For the purpose of this survey, establishments indicating that they offered health insurance to their employees must answer key information on their health insurance offerings to be considered full respondents. Callbacks are made to respondents not providing all of the key information in order to complete their questionnaires. Respondents that do not provide this key information, but are known to offer insurance, are considered partial respondents. Establishments that were not prescreened, did not return the mail questionnaires and did not respond to follow-up phone calls are classified as non-respondents. For this group, the availability of health insurance for employees at the establishment is unknown.
Data for large governments and very large private-sector firms are collected using specialized staff and forms. This is done to make the collection process simple and flexible and to reduce the burden as much as possible for these important respondents. Sometimes multiple telephone contacts and personal visits are needed to collect these data. For some of these collections, survey staff abstract data directly from company records and plan brochures if the firm insists on such methods.
In sample surveys like the MEPS-IC, non-certainty sample establishments represent not only themselves but also other similar establishments in the survey population. Therefore, in order to produce the survey estimates and standard errors presented in the MEPS-IC tables, weights must be created for all responding establishments. A brief description of this process is provided here. During the sample design and selection process, each establishment on the frame is given a probability of selection that is dependent on its stratum. These probabilities vary among establishments and assure that the sample sizes in each stratum are equal to that required by the allocation scheme. The inverse of this probability of selection is the establishment’s base weight. The use of the base weight and the formula
provides an unbiased estimate of a total T, if there is no non-response.
Because there is non-response, respondents’ weights are adjusted to account for non-response so that these weights, when used with responding establishment data, will reduce the bias attributable to survey non-response. To accomplish this, the sample is divided into cells similar to the original sampling strata and the weights for each respondent in a specific cell are adjusted upward by the same percentage. The sum of the adjusted weights for respondents in these cells is equal to the sum of the base weights for all in-scope sampled establishments in the cell. Because it is assumed that the expected value of all responding establishments in each individual cell defined is equal to that of all the eligible respondents, use of the adjusted weights with respondents should produce the desired unbiased estimates of totals. Additional details on the enrollment and expenditure estimation process are available in MEPS Methodology Report No. 14, June 2003.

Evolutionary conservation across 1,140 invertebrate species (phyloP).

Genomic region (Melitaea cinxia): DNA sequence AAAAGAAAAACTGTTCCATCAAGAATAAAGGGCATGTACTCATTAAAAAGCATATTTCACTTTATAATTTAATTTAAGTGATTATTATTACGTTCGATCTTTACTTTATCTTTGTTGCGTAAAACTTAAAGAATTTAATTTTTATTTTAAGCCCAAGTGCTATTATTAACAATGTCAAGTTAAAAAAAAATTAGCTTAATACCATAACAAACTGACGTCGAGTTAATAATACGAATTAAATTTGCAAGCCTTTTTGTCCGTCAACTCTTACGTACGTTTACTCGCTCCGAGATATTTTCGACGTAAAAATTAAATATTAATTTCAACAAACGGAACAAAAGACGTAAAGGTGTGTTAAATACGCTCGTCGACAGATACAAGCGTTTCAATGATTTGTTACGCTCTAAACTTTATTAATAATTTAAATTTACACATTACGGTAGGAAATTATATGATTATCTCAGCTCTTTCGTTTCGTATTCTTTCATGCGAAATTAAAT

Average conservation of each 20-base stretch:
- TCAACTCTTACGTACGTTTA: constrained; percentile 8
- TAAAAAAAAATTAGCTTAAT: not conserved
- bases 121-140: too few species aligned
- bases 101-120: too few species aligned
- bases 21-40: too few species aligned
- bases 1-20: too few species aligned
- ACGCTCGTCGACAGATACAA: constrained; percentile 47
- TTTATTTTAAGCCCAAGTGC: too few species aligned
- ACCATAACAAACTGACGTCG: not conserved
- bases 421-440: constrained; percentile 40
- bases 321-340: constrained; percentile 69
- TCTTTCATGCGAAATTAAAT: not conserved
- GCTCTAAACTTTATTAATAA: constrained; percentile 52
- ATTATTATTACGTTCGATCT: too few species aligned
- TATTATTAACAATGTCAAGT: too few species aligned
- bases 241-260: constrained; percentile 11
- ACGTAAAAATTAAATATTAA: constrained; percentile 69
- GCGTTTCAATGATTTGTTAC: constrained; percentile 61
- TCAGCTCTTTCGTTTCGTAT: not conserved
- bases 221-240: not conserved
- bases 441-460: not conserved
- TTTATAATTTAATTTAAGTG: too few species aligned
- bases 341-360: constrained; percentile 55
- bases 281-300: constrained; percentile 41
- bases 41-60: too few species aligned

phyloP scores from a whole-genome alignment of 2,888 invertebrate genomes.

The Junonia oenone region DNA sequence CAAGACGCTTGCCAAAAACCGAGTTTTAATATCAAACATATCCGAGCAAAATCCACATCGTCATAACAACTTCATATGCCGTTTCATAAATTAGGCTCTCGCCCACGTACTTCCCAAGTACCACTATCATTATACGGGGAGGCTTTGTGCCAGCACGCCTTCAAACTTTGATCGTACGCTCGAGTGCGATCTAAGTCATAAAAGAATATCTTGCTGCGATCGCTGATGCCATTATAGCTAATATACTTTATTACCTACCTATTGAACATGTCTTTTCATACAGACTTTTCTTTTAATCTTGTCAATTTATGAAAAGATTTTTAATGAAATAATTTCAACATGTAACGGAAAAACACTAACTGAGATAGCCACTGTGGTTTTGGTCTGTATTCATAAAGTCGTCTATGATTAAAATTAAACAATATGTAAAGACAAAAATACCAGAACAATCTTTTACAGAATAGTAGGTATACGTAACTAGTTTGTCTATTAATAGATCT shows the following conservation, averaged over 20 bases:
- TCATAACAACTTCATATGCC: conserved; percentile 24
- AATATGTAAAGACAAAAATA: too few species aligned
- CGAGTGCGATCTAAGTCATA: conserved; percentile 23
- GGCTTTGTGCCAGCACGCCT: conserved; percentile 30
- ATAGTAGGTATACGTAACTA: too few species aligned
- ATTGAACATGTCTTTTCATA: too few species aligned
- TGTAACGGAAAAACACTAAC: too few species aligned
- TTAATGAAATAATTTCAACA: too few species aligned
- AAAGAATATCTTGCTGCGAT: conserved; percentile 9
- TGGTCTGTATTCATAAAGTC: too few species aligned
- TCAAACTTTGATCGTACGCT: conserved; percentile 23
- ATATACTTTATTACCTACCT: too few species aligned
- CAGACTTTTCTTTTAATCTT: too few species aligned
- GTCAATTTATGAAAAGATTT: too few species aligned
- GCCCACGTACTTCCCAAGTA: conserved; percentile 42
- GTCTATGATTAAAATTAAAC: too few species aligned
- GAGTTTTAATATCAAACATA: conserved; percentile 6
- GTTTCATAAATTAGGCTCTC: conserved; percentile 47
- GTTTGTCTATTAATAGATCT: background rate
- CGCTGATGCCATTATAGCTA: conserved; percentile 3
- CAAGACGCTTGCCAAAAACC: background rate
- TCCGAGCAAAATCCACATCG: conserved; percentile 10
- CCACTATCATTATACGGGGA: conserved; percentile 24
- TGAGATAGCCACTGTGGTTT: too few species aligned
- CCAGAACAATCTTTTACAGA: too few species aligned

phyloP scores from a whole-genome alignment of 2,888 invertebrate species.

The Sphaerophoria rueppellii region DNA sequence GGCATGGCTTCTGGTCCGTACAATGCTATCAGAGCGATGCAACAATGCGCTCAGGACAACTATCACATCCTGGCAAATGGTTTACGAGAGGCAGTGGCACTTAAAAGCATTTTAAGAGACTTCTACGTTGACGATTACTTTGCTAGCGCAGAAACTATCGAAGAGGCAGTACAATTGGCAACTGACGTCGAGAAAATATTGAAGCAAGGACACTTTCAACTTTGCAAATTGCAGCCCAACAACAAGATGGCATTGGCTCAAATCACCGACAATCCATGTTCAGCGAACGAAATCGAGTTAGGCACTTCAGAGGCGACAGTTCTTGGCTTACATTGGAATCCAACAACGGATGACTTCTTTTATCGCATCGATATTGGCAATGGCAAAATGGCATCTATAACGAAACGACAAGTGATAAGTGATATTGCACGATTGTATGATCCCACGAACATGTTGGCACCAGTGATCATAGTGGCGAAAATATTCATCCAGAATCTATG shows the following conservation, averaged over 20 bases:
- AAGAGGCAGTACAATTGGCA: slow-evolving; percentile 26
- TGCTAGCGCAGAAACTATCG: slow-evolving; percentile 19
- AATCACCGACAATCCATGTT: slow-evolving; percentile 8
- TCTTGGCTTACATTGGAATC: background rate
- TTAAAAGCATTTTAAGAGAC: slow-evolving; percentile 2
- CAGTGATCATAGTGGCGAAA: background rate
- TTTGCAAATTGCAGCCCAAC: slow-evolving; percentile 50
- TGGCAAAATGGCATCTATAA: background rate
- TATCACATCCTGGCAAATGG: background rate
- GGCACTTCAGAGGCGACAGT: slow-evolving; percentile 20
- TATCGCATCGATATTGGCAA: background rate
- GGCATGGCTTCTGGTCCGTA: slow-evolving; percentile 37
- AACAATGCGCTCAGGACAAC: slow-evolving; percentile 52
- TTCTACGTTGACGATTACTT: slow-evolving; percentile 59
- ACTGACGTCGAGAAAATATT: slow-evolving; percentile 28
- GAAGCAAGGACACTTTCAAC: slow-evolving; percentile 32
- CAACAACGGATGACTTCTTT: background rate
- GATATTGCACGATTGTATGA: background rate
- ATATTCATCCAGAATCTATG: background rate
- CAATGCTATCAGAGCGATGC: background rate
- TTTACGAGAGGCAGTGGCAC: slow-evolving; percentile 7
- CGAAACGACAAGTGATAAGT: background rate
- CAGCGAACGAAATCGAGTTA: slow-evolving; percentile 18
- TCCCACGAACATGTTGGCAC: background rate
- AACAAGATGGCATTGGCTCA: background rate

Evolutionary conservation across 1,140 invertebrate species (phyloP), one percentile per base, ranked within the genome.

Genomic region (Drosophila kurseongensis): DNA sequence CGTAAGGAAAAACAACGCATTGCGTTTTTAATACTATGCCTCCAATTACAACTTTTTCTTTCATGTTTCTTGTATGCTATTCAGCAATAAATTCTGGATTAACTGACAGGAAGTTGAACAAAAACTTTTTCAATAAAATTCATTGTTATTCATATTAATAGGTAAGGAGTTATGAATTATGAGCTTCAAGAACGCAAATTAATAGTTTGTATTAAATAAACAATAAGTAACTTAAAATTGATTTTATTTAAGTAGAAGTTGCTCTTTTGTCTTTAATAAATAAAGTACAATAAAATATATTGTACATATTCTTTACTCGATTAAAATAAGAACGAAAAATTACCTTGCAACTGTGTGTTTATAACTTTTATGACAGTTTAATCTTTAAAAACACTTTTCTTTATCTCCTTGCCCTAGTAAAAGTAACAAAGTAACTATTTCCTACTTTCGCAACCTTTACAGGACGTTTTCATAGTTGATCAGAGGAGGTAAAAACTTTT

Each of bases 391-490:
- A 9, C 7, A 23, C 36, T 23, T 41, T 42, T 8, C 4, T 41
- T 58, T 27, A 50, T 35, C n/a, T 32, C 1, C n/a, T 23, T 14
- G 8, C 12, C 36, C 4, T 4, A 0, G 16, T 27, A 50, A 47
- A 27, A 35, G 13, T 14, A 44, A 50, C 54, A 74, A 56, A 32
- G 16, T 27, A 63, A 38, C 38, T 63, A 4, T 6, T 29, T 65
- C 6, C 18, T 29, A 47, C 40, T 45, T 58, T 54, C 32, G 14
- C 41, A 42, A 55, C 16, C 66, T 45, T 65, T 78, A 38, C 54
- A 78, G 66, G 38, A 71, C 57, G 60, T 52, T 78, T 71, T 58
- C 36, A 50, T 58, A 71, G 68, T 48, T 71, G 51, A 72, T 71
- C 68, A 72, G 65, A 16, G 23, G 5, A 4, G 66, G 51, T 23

After adjustment for non-response, weights are post-stratified (Madow, Olkin, and Rubin, 1983.) using the frame of establishments in business during the last quarter of the year for which estimates would be made to produce control totals. For detailed information concerning construction of weights, see MEPS Methodology Report No. 28, October 2013.
Although railroads are included in the sample, the six largest railroads are not included in the MEPS-IC tables (except in the Series IV National totals). Employment for these railroads cannot be broken down by State so their inclusion would distort results for States in which the headquarters of these railroads are located.
» Reliability of Estimates
For each table of estimates, a corresponding table of standard errors is provided. Beginning with 2014 data, standard errors are computed using the Taylor series linearization method - a widely used method of variance estimation for sample survey estimates. For details about the Taylor series method of variance estimation see Lohr (2009); Särndal, Swensson, and Wretman (1992); Lee, Forthoffer, and Lorimor (1989); and Wolter (1985). The computational details of the Taylor series variance estimation method for all different types of estimates in tables can be found in SAS Stat User's Guide (2012) or SUDAAN Technical Manual (1996).